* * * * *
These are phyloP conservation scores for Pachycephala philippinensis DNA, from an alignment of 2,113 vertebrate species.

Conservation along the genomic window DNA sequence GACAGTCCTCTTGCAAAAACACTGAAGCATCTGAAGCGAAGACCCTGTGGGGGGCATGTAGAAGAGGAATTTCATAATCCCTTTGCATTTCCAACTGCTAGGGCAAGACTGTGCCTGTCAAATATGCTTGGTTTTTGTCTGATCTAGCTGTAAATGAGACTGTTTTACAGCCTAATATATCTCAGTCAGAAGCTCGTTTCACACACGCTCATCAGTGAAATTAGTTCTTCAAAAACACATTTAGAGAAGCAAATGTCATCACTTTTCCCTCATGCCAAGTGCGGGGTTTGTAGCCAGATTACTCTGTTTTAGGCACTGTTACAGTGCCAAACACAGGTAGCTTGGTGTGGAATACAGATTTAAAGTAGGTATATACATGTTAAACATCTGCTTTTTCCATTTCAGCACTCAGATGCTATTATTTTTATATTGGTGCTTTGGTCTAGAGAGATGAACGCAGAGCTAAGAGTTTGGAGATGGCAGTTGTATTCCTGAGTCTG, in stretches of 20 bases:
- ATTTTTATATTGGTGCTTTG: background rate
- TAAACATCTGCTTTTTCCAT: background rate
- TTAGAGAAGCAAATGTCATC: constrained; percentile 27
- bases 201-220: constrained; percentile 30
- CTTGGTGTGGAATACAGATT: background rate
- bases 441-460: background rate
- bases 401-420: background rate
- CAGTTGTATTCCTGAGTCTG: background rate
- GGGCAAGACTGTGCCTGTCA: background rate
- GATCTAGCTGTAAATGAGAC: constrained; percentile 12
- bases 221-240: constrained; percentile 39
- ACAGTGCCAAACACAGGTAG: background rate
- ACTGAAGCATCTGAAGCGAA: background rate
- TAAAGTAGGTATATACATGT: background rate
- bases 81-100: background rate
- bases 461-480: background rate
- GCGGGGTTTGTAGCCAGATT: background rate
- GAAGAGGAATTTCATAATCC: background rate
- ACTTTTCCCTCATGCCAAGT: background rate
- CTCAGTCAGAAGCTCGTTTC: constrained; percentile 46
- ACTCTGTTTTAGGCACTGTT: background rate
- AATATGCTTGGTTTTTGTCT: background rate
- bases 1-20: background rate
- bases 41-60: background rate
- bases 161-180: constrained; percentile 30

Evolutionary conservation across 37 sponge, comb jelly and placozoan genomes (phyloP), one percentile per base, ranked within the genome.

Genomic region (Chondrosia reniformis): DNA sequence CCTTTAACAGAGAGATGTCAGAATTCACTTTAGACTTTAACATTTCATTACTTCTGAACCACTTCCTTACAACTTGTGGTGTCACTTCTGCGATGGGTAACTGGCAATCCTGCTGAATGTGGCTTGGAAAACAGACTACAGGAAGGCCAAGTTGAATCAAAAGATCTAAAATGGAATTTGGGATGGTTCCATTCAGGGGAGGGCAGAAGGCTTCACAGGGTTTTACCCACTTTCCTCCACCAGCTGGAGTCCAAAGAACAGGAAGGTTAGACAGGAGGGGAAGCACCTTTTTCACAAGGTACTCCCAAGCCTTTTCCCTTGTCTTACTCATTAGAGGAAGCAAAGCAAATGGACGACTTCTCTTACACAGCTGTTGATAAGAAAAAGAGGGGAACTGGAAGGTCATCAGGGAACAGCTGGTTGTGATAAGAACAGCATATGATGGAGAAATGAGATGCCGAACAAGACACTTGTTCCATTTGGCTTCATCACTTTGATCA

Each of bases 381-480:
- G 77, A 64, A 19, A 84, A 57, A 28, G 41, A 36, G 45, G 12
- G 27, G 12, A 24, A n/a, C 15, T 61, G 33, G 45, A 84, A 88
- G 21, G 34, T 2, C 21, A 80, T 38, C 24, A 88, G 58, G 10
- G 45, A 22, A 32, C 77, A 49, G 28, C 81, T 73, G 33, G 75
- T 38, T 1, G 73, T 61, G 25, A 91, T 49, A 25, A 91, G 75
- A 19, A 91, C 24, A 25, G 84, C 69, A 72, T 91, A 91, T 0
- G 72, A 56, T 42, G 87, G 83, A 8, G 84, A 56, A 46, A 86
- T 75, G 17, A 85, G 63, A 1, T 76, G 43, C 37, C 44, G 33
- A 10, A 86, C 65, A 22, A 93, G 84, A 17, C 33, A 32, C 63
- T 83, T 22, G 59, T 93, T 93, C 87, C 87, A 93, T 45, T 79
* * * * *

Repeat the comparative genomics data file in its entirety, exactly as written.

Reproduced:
These are phyloP conservation scores for Pachycephala philippinensis DNA, from an alignment of 2,113 vertebrate species.

Conservation along the genomic window DNA sequence GACAGTCCTCTTGCAAAAACACTGAAGCATCTGAAGCGAAGACCCTGTGGGGGGCATGTAGAAGAGGAATTTCATAATCCCTTTGCATTTCCAACTGCTAGGGCAAGACTGTGCCTGTCAAATATGCTTGGTTTTTGTCTGATCTAGCTGTAAATGAGACTGTTTTACAGCCTAATATATCTCAGTCAGAAGCTCGTTTCACACACGCTCATCAGTGAAATTAGTTCTTCAAAAACACATTTAGAGAAGCAAATGTCATCACTTTTCCCTCATGCCAAGTGCGGGGTTTGTAGCCAGATTACTCTGTTTTAGGCACTGTTACAGTGCCAAACACAGGTAGCTTGGTGTGGAATACAGATTTAAAGTAGGTATATACATGTTAAACATCTGCTTTTTCCATTTCAGCACTCAGATGCTATTATTTTTATATTGGTGCTTTGGTCTAGAGAGATGAACGCAGAGCTAAGAGTTTGGAGATGGCAGTTGTATTCCTGAGTCTG, in stretches of 20 bases:
- ATTTTTATATTGGTGCTTTG: background rate
- TAAACATCTGCTTTTTCCAT: background rate
- TTAGAGAAGCAAATGTCATC: constrained; percentile 27
- bases 201-220: constrained; percentile 30
- CTTGGTGTGGAATACAGATT: background rate
- bases 441-460: background rate
- bases 401-420: background rate
- CAGTTGTATTCCTGAGTCTG: background rate
- GGGCAAGACTGTGCCTGTCA: background rate
- GATCTAGCTGTAAATGAGAC: constrained; percentile 12
- bases 221-240: constrained; percentile 39
- ACAGTGCCAAACACAGGTAG: background rate
- ACTGAAGCATCTGAAGCGAA: background rate
- TAAAGTAGGTATATACATGT: background rate
- bases 81-100: background rate
- bases 461-480: background rate
- GCGGGGTTTGTAGCCAGATT: background rate
- GAAGAGGAATTTCATAATCC: background rate
- ACTTTTCCCTCATGCCAAGT: background rate
- CTCAGTCAGAAGCTCGTTTC: constrained; percentile 46
- ACTCTGTTTTAGGCACTGTT: background rate
- AATATGCTTGGTTTTTGTCT: background rate
- bases 1-20: background rate
- bases 41-60: background rate
- bases 161-180: constrained; percentile 30

Evolutionary conservation across 37 sponge, comb jelly and placozoan genomes (phyloP), one percentile per base, ranked within the genome.

Genomic region (Chondrosia reniformis): DNA sequence CCTTTAACAGAGAGATGTCAGAATTCACTTTAGACTTTAACATTTCATTACTTCTGAACCACTTCCTTACAACTTGTGGTGTCACTTCTGCGATGGGTAACTGGCAATCCTGCTGAATGTGGCTTGGAAAACAGACTACAGGAAGGCCAAGTTGAATCAAAAGATCTAAAATGGAATTTGGGATGGTTCCATTCAGGGGAGGGCAGAAGGCTTCACAGGGTTTTACCCACTTTCCTCCACCAGCTGGAGTCCAAAGAACAGGAAGGTTAGACAGGAGGGGAAGCACCTTTTTCACAAGGTACTCCCAAGCCTTTTCCCTTGTCTTACTCATTAGAGGAAGCAAAGCAAATGGACGACTTCTCTTACACAGCTGTTGATAAGAAAAAGAGGGGAACTGGAAGGTCATCAGGGAACAGCTGGTTGTGATAAGAACAGCATATGATGGAGAAATGAGATGCCGAACAAGACACTTGTTCCATTTGGCTTCATCACTTTGATCA

Each of bases 381-480:
- G 77, A 64, A 19, A 84, A 57, A 28, G 41, A 36, G 45, G 12
- G 27, G 12, A 24, A n/a, C 15, T 61, G 33, G 45, A 84, A 88
- G 21, G 34, T 2, C 21, A 80, T 38, C 24, A 88, G 58, G 10
- G 45, A 22, A 32, C 77, A 49, G 28, C 81, T 73, G 33, G 75
- T 38, T 1, G 73, T 61, G 25, A 91, T 49, A 25, A 91, G 75
- A 19, A 91, C 24, A 25, G 84, C 69, A 72, T 91, A 91, T 0
- G 72, A 56, T 42, G 87, G 83, A 8, G 84, A 56, A 46, A 86
- T 75, G 17, A 85, G 63, A 1, T 76, G 43, C 37, C 44, G 33
- A 10, A 86, C 65, A 22, A 93, G 84, A 17, C 33, A 32, C 63
- T 83, T 22, G 59, T 93, T 93, C 87, C 87, A 93, T 45, T 79